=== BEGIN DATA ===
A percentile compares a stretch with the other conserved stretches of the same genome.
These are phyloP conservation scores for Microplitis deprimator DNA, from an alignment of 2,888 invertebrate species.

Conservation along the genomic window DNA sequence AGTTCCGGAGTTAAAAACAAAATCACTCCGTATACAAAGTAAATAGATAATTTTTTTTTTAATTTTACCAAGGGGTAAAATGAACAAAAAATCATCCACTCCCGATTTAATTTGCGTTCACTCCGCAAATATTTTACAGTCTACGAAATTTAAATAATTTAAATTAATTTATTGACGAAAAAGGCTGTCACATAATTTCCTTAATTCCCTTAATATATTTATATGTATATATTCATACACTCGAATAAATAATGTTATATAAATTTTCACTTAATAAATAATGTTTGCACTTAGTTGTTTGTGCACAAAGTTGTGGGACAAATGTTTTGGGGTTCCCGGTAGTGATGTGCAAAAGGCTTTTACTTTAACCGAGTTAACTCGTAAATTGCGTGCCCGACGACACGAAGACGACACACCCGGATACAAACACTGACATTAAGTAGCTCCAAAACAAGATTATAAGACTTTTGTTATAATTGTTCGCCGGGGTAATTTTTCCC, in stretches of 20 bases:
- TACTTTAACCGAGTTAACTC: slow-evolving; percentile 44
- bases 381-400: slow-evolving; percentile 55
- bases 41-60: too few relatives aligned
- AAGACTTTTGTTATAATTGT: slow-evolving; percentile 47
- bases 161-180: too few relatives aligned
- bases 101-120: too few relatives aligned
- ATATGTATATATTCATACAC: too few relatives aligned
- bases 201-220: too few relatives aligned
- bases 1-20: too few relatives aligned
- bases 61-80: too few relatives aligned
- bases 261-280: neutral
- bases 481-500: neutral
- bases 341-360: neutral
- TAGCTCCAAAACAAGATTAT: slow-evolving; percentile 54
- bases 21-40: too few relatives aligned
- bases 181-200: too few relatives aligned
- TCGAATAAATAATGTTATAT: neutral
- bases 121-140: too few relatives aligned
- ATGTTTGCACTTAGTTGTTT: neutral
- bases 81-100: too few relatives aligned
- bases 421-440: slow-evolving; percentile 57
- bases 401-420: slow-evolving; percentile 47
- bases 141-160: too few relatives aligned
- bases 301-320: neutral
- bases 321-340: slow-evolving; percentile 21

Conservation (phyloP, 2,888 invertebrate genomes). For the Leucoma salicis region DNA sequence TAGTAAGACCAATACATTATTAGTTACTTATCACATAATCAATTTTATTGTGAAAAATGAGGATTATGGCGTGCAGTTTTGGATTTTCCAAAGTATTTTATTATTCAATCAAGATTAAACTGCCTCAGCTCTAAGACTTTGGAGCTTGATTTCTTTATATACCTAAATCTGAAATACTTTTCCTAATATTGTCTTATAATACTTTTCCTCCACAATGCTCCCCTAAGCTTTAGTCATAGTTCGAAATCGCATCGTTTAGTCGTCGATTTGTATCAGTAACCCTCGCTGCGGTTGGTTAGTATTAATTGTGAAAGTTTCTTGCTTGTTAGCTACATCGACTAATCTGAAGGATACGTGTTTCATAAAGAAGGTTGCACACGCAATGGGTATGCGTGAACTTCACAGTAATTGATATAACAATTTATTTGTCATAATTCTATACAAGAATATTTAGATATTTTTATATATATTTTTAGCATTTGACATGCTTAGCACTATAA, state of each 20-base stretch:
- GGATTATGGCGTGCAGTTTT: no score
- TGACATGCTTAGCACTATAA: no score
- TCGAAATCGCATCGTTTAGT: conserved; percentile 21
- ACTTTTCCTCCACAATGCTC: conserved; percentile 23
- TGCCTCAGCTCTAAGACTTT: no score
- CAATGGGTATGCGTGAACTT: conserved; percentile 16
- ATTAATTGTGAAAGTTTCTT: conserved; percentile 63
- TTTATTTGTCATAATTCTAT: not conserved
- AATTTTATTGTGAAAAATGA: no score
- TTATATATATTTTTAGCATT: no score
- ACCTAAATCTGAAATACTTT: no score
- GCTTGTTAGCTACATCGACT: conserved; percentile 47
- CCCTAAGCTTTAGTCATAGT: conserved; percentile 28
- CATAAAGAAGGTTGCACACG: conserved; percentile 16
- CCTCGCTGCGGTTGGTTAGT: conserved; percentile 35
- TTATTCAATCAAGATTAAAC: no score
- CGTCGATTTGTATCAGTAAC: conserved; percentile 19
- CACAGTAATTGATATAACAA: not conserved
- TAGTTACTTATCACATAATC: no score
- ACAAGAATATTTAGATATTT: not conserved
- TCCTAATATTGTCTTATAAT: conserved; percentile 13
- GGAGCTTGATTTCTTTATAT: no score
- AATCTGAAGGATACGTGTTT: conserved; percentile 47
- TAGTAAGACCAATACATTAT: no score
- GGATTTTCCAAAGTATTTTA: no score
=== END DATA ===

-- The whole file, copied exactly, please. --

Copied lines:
A percentile compares a stretch with the other conserved stretches of the same genome.
These are phyloP conservation scores for Microplitis deprimator DNA, from an alignment of 2,888 invertebrate species.

Conservation along the genomic window DNA sequence AGTTCCGGAGTTAAAAACAAAATCACTCCGTATACAAAGTAAATAGATAATTTTTTTTTTAATTTTACCAAGGGGTAAAATGAACAAAAAATCATCCACTCCCGATTTAATTTGCGTTCACTCCGCAAATATTTTACAGTCTACGAAATTTAAATAATTTAAATTAATTTATTGACGAAAAAGGCTGTCACATAATTTCCTTAATTCCCTTAATATATTTATATGTATATATTCATACACTCGAATAAATAATGTTATATAAATTTTCACTTAATAAATAATGTTTGCACTTAGTTGTTTGTGCACAAAGTTGTGGGACAAATGTTTTGGGGTTCCCGGTAGTGATGTGCAAAAGGCTTTTACTTTAACCGAGTTAACTCGTAAATTGCGTGCCCGACGACACGAAGACGACACACCCGGATACAAACACTGACATTAAGTAGCTCCAAAACAAGATTATAAGACTTTTGTTATAATTGTTCGCCGGGGTAATTTTTCCC, in stretches of 20 bases:
- TACTTTAACCGAGTTAACTC: slow-evolving; percentile 44
- bases 381-400: slow-evolving; percentile 55
- bases 41-60: too few relatives aligned
- AAGACTTTTGTTATAATTGT: slow-evolving; percentile 47
- bases 161-180: too few relatives aligned
- bases 101-120: too few relatives aligned
- ATATGTATATATTCATACAC: too few relatives aligned
- bases 201-220: too few relatives aligned
- bases 1-20: too few relatives aligned
- bases 61-80: too few relatives aligned
- bases 261-280: neutral
- bases 481-500: neutral
- bases 341-360: neutral
- TAGCTCCAAAACAAGATTAT: slow-evolving; percentile 54
- bases 21-40: too few relatives aligned
- bases 181-200: too few relatives aligned
- TCGAATAAATAATGTTATAT: neutral
- bases 121-140: too few relatives aligned
- ATGTTTGCACTTAGTTGTTT: neutral
- bases 81-100: too few relatives aligned
- bases 421-440: slow-evolving; percentile 57
- bases 401-420: slow-evolving; percentile 47
- bases 141-160: too few relatives aligned
- bases 301-320: neutral
- bases 321-340: slow-evolving; percentile 21

Conservation (phyloP, 2,888 invertebrate genomes). For the Leucoma salicis region DNA sequence TAGTAAGACCAATACATTATTAGTTACTTATCACATAATCAATTTTATTGTGAAAAATGAGGATTATGGCGTGCAGTTTTGGATTTTCCAAAGTATTTTATTATTCAATCAAGATTAAACTGCCTCAGCTCTAAGACTTTGGAGCTTGATTTCTTTATATACCTAAATCTGAAATACTTTTCCTAATATTGTCTTATAATACTTTTCCTCCACAATGCTCCCCTAAGCTTTAGTCATAGTTCGAAATCGCATCGTTTAGTCGTCGATTTGTATCAGTAACCCTCGCTGCGGTTGGTTAGTATTAATTGTGAAAGTTTCTTGCTTGTTAGCTACATCGACTAATCTGAAGGATACGTGTTTCATAAAGAAGGTTGCACACGCAATGGGTATGCGTGAACTTCACAGTAATTGATATAACAATTTATTTGTCATAATTCTATACAAGAATATTTAGATATTTTTATATATATTTTTAGCATTTGACATGCTTAGCACTATAA, state of each 20-base stretch:
- GGATTATGGCGTGCAGTTTT: no score
- TGACATGCTTAGCACTATAA: no score
- TCGAAATCGCATCGTTTAGT: conserved; percentile 21
- ACTTTTCCTCCACAATGCTC: conserved; percentile 23
- TGCCTCAGCTCTAAGACTTT: no score
- CAATGGGTATGCGTGAACTT: conserved; percentile 16
- ATTAATTGTGAAAGTTTCTT: conserved; percentile 63
- TTTATTTGTCATAATTCTAT: not conserved
- AATTTTATTGTGAAAAATGA: no score
- TTATATATATTTTTAGCATT: no score
- ACCTAAATCTGAAATACTTT: no score
- GCTTGTTAGCTACATCGACT: conserved; percentile 47
- CCCTAAGCTTTAGTCATAGT: conserved; percentile 28
- CATAAAGAAGGTTGCACACG: conserved; percentile 16
- CCTCGCTGCGGTTGGTTAGT: conserved; percentile 35
- TTATTCAATCAAGATTAAAC: no score
- CGTCGATTTGTATCAGTAAC: conserved; percentile 19
- CACAGTAATTGATATAACAA: not conserved
- TAGTTACTTATCACATAATC: no score
- ACAAGAATATTTAGATATTT: not conserved
- TCCTAATATTGTCTTATAAT: conserved; percentile 13
- GGAGCTTGATTTCTTTATAT: no score
- AATCTGAAGGATACGTGTTT: conserved; percentile 47
- TAGTAAGACCAATACATTAT: no score
- GGATTTTCCAAAGTATTTTA: no score